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What you’ll pay on property taxes around the globe

26 Nov 2015

According to a report by Knight Frank and EY International, investors are offered the lowest property costs in Shanghai.

According to a report by Knight Frank and EY International, investors are offered the lowest property costs in Shanghai.

This is according to Liam Bailey, global head of research at Knight Frank, who says the Global Tax Report 2015 analyses the buying, holding and selling costs for foreign buyers of prime residential property over the five year period from 2010 to 2015, as well as providing illustrative taxation costs in 15 key cities worldwide.

The report analyses the costs for individuals buying property in their own name as an investment to rent out over the five-year period. Whilst Shanghai offers the lowest property costs out of the 15 cities, it is Monaco which offers the lowest taxation when buying a property at both US$1 million and US$10 million.

Bailey says they are often asked how property costs and taxes compare around the world, and whilst Shanghai and Monaco offer favourable property and taxation costs at 2.9% and 3.5% respectively, other cities have produced interesting results.

For example, Hong Kong and Singapore offer low property costs at 3.7% and 4.3% respectively for a $1 million property, but the stamp duties for foreign buyers mean taxes are relatively high at 22.4% and 19.0% respectively.

Bailey says the overall property costs remain largely the same for a $1 million and $10 million property in some cities, for example Sao Paulo, Mumbai and Geneva, whilst others see a significant reduction in percentage terms at the $10 million level, like New York and Paris.

Considering tax costs, however, Dubai and Paris follow Monaco in offering low tax levels for non-residents purchasing property at the $1 million level. Investors here incur combined tax charges of 3.6% and 7.0% respectively over the five-year period. This level of taxation remains roughly the same when purchasing a $10 million property, however, Paris sees its percentage figure jump to 12.8%.

Carolyn Steppler, Private Client Tax Services Partner at EY, UK & Ireland, says when buying property as an investment, tax is not necessarily the first concern, but it is important because it is often the after tax return that measures the success of the investment.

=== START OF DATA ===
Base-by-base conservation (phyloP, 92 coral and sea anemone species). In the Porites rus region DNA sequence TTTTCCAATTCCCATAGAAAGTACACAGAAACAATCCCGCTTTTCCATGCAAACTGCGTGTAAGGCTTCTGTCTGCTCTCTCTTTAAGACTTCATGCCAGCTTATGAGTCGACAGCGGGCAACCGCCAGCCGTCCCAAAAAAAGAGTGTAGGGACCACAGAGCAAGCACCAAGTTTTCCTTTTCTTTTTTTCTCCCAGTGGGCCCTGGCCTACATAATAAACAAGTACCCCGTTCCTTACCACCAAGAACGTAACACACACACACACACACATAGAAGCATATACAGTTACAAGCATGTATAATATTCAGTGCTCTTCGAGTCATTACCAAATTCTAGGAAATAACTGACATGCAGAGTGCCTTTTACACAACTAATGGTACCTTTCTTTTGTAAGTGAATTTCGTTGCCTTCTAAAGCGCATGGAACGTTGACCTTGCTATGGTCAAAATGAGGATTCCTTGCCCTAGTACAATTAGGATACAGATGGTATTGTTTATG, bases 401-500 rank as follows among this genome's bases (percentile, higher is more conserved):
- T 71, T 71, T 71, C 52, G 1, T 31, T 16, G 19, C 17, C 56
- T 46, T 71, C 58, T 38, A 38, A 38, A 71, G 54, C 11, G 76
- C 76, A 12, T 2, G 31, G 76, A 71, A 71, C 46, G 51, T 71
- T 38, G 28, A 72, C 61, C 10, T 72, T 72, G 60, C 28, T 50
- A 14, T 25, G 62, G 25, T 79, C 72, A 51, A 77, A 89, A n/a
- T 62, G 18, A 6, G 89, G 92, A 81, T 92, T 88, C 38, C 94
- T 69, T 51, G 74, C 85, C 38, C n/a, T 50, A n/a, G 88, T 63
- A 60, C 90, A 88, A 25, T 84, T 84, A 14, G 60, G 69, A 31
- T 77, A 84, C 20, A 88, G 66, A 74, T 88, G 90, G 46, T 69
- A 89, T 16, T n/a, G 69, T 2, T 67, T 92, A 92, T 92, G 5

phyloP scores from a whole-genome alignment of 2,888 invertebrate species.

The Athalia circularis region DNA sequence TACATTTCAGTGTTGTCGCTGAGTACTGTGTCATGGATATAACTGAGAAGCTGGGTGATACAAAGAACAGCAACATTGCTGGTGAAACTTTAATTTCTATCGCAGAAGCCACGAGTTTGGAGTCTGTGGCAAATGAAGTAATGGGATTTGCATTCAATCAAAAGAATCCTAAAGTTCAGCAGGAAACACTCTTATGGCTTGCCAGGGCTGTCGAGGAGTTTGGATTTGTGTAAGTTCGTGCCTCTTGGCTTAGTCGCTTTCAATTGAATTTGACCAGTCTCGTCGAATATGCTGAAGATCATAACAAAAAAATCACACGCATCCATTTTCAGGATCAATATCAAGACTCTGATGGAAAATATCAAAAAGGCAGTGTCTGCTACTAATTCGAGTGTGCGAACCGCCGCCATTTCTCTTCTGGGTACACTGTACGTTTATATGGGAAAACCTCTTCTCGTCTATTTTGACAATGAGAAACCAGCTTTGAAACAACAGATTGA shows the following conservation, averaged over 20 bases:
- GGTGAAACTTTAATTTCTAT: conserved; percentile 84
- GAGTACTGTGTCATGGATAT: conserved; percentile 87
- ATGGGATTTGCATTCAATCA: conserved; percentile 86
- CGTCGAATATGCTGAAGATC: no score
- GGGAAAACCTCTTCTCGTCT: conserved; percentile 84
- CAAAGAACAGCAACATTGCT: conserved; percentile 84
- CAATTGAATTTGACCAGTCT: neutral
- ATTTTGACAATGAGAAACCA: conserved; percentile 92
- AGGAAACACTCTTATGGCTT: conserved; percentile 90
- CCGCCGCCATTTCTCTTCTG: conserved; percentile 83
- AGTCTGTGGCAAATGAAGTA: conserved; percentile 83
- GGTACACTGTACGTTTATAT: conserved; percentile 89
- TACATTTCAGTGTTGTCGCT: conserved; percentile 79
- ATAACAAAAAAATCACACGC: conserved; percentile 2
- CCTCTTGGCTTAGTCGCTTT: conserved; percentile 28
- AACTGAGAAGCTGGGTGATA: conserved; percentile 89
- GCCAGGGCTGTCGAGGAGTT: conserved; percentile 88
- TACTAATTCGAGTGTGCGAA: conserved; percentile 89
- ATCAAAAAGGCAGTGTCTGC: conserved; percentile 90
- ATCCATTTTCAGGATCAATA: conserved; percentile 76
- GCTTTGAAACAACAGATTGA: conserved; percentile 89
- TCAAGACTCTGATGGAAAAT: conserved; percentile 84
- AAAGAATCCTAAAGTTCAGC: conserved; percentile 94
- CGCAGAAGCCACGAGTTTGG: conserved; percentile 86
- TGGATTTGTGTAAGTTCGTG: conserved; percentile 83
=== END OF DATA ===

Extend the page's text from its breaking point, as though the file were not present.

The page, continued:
“Our research shows that the tax burden across the cities in this report varies considerably both in amount and extent. From 3.5% or 3.6% of the property price in year five in Monaco and Dubai respectively, to over 30% in Sao Paolo,” she says.

“However, a common thread across all these countries, which shows no sign of slowing, is a continuing focus on property as a source of taxation.”

Currency shifts, wealth flows, tax changes and fluctuating levels of supply and demand have all had a bearing on the performance of prime residential markets worldwide. As the rate of price growth slows in many global city markets, transaction costs and taxation are becoming increasingly important considerations for investors.

Steppler says London sits neatly in the middle of the 15 cities when analysing both property costs and tax costs. Foreign investors are charged 7.8% and 5.4% respectively in property costs when buying at the $1 million and $10 million level. Looking at the tax costs, including stamp duty land tax, investors buying in their own name expect to pay 9.7% for a $1 million investment and 20.7% for $10 million.

When analysing those cities where property costs are highest, Knight Frank and EY have determined Paris at 15.3%, Berlin at 13.3% and Geneva at 12.6%, to impact foreign investors with the highest property costs at the $1 million mark.

Geneva replaces Paris when considering property costs at the $10 million level, charging investors 13.2% of the five year sales price, followed by Berlin at 11.3% and Monaco at 10.8%.

Steppler says considering the tax costs across the 15 cities, it is a different story. Taxation is highest in Sao Paulo both at the $1 million and $10 million level, costing investors 31.5% over the five year period.

It is followed by Hong Kong where investors are charged 22.4% of the $1 million property cost over a five-year period, but Sydney replaces Hong Kong at the $10 million mark charging foreign buyers 26.0% in tax.

Policymakers are increasingly using tax and property costs as a means of regulating housing demand, controlling affordability and generating revenue. It will be interesting to see how the current situation in each of the 15 cities will change in the coming years, says Bailey. 
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